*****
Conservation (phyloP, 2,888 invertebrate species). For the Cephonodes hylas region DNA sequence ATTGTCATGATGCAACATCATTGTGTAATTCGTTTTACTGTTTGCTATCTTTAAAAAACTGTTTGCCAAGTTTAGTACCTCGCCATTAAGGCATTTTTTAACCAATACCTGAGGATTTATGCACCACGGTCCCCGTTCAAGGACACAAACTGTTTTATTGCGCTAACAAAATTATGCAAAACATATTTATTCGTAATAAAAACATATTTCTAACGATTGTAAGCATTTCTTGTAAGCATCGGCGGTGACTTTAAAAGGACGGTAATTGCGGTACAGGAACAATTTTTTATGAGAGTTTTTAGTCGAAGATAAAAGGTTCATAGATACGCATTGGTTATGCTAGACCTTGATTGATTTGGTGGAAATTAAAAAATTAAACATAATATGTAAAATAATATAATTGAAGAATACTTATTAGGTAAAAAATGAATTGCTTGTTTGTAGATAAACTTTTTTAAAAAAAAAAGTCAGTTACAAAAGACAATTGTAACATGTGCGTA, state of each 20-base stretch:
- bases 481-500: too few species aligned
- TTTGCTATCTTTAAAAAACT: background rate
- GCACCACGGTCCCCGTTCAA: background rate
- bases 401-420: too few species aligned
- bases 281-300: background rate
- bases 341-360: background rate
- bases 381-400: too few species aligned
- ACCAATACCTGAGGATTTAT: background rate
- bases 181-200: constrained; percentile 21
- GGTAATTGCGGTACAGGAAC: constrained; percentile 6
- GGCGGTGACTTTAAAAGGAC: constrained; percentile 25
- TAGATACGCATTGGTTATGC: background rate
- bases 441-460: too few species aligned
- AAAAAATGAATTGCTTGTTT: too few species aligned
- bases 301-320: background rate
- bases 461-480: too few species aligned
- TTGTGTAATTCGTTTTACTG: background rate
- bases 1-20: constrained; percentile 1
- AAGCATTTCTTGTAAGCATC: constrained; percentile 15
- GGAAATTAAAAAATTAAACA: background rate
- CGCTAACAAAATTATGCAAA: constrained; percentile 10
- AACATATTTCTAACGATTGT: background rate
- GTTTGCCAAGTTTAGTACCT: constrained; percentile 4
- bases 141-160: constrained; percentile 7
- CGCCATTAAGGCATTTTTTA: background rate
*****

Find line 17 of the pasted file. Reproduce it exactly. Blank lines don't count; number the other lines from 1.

- bases 461-480: too few species aligned